Saturday, January 12, 2008

Ode to a Mailing List

I first came upon the mailing list a few years ago. At that time, I was coming off two years of literary inactivity and two more years of careful probing into the local writing industry. I felt that I was on the cusp of what looked like a perfectly plausible writing career, and I decided to take steps towards that end. This list looked like the healthiest writing community of its sort on Yahoo! Groups, so it was the first one that got my subscription.

Now, you don't take signing up for a mailing list lightly. Any populous mailing list will result in a lot of messages in your inbox every day, so you usually have to brace yourself for the onslaught. You also have to have quite a few expectations of the list itself -- to me, this was a question of how many contacts I could make within the writing world; how many fellows I could meet and discuss the details of the art; and how many creative opportunities I could find nestled within the pages of their public fora.

One other expectation, however, was the fact that I had to leave the list someday. Considering the circumstances, now may be the right time.

It's not entirely the list's fault, of course. No, most of my complaints concern the stuff that I see in my inbox each day. I expected critiques, discourse and advice when I signed up; instead I constantly get unoriginal forwarded articles, "vanity" posts that serve as non-subtle links to somebody's blog, unwanted media advertisements, and solicitations for seminars that have barely anything to do with writing at all. I do get a few shreds of interesting discourse about once a month, but that's about it.

In short, it's probably high time for me to get on the horse and move on into the sunset. I know that there are other less populated, more developed forums out there. I don't want to continue subscribing to one that doesn't offer me any benefit at all.

Part of me feels like sounding off on the mailing list itself. Oh, you know how it'll probably go -- I write a really long letter mouthing off the list and all the people who turned it into the glorified walking archive of spam that it is, the denizens take the perceived insults personally and start calling me names, and others take my rants a little too close to heart and start a crusade to clean up the discussions. All in all, normal human behavior. But the more I think about it, the more I think that I shouldn't.

I mean, people have the right to post what they want. It's their piece of the Net, after all. As a member of a mailing list, you can use your time to either start some constructive discussion, or you can use your time to send bits of spam to everybody. Whatever the case, it's still your right to do whatever you want with your time -- and if the mailing list supports what you do, then I'm not going to complain about it just because I'm a member who happens to dislike it.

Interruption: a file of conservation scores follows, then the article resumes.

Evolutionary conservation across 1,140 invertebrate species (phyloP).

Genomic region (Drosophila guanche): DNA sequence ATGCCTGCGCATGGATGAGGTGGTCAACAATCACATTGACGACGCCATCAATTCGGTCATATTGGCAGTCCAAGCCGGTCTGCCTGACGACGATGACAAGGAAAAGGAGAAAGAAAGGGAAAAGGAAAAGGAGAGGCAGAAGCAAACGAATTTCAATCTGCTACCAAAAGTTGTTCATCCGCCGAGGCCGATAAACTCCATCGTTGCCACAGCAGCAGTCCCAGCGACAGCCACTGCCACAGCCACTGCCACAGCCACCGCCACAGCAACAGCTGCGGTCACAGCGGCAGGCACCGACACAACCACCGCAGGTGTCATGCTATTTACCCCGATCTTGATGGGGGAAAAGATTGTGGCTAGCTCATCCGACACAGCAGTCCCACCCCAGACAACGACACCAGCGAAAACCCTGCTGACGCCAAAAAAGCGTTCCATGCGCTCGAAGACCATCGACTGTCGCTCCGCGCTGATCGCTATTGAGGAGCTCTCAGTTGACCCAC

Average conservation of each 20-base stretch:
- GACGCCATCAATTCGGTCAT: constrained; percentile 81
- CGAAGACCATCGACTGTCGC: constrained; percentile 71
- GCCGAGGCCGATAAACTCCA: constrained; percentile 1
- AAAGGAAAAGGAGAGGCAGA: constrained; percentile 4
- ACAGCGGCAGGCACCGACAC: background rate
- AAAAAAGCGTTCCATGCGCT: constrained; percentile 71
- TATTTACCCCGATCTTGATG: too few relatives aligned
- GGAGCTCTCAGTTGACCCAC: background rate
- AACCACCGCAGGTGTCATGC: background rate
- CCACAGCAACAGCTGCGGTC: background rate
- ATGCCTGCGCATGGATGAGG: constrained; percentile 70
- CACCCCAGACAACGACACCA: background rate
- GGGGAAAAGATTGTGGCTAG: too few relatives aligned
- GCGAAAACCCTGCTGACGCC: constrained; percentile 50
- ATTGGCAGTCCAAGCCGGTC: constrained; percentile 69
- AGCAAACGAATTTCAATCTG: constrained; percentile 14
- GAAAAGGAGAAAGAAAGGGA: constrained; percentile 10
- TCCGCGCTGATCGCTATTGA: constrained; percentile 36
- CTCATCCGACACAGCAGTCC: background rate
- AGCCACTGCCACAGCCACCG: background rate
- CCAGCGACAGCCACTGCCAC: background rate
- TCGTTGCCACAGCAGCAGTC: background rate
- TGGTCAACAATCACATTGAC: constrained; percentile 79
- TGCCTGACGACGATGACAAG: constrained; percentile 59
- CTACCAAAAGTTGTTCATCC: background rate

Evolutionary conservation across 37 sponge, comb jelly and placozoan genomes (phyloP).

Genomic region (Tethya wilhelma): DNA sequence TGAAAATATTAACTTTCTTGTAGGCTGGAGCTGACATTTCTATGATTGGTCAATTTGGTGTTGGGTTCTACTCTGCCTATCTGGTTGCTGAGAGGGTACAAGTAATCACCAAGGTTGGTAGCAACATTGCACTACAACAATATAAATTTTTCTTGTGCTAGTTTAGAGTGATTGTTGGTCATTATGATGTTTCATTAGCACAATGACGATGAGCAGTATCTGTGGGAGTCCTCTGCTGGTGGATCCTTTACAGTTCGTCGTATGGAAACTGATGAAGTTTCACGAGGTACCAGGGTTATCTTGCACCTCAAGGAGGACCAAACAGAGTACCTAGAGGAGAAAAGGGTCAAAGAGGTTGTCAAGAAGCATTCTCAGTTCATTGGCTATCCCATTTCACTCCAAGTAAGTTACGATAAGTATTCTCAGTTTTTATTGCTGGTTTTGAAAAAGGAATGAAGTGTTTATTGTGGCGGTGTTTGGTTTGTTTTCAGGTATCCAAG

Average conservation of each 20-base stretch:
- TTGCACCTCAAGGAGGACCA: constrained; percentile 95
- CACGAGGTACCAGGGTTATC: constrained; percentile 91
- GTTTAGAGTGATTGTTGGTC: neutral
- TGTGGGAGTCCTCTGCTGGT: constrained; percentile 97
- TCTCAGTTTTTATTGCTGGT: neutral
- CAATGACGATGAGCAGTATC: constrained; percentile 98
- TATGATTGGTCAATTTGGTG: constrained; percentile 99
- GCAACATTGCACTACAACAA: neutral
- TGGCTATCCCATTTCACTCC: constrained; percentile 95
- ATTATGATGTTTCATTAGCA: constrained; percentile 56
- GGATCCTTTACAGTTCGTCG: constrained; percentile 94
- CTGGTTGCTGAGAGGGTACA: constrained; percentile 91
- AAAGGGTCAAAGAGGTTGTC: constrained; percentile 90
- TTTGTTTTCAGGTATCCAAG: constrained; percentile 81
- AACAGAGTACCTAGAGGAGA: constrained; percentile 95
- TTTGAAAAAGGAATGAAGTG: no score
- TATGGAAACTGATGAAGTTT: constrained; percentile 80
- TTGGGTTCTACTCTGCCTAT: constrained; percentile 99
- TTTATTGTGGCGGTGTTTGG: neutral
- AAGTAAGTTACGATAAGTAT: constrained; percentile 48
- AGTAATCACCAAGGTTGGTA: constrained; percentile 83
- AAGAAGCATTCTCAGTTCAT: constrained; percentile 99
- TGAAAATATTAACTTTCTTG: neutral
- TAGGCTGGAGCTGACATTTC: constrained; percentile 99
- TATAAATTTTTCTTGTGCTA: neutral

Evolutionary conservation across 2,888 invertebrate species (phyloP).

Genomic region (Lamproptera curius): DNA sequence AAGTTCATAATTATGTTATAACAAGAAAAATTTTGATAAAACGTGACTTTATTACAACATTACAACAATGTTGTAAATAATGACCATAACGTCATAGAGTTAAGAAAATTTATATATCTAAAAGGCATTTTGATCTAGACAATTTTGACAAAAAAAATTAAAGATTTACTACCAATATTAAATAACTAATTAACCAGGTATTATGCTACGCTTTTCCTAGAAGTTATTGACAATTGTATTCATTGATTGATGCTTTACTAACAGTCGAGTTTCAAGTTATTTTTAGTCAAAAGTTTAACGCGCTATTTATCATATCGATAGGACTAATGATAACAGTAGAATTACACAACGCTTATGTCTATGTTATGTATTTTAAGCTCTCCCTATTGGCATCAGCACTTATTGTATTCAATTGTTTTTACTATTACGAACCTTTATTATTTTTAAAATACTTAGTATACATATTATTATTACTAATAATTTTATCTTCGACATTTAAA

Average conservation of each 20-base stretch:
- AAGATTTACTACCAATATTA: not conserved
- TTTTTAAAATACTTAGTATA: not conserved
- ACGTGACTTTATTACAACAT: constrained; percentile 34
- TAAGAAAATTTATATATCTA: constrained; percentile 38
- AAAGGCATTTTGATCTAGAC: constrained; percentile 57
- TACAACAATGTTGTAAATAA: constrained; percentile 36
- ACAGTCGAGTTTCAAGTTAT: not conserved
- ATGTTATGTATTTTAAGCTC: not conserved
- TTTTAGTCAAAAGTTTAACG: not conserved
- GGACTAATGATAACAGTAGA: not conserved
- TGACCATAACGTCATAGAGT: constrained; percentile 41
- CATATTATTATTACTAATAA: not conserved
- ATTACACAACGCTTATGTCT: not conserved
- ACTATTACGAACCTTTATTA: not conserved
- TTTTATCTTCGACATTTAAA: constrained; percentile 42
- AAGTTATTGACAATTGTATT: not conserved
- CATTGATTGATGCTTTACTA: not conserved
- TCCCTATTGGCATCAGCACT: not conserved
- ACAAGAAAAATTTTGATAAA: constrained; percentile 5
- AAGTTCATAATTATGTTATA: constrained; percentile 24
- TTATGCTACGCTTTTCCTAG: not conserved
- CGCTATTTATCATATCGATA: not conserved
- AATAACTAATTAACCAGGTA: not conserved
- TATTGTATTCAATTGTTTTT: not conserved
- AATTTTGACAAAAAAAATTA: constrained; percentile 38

We can make any number of arguments over whether this opinion is right or not, I think. I imagine that some of us out there would rather take the high road in this case -- you know, dust off the tin star, mosey down Main Street, and clean up the town. If you have good reason to do that, then go right ahead by all means. But on my part, the welfare of one mailing list is farthest from my mind. I'm not interested in redeeming this one little thing when I have a lot of other little things sitting around waiting for my attention.

This logic shouldn't just apply to mailing lists. I mean, there's a whole Internet out there, and there's bound to be quite a few people, places and things that either offend you or insult your sensibilities. Depending on the situation, you could either give them a wide berth, or go in with guns blazing. Me, I'd usually rather leave them the wide berth. I usually don't have a reason to contest any claims, and there are plenty of other places that can hold my attention.

Sure, you can fight for what you think is right, but you still have to have a good reason to do so. You can't antagonize anybody just because. If I had a greater stake in the mailing list (as if, say, I was its owner or something), then I'd stick around, bring the people back in line, and try to run the spammers out of town. As it stands, I don't... and basically, I won't.

It's the same with the Net, really. If I hold differences against somebody's website, then I'm not about to suddenly strike up a campaign directed solely against that person. I find it far more logical (and practical) to ignore him. If I had a direct stake in the affair -- plagiaristic offenses and reputational damages come to mind -- then I might take some sort of action. But as long as I don't have a good reason to do anything drastic, then I won't. Any other person has about as much right to the Net as I do. Any other person has about as much right to their opinion as I do.

And that's why I'm just plain leaving. The spammers can have this mailing list, as far as I'm concerned. Throwing some heavy-handed complaint into the mix would just be placing some unwarranted emotional investment into something that's really not worth the trouble.

You might have a different opinion, of course. You might want to do something completely different in the same situation. Heck, you might actually take offense at this entry in this blog and decide to complain about it in a forum of your choosing. If that's the case, then whatever you do is your call. This is one of your rights, after all.

Just don't expect to complain for no good reason at all and expect people to take you seriously for it. There's a perfectly good stable of logic behind having at least one leg to stand on, and it most definitely involves the fact that you don't suddenly collapse on top of your own argument.

That's some fair advice up there. Take it or leave it as you may.

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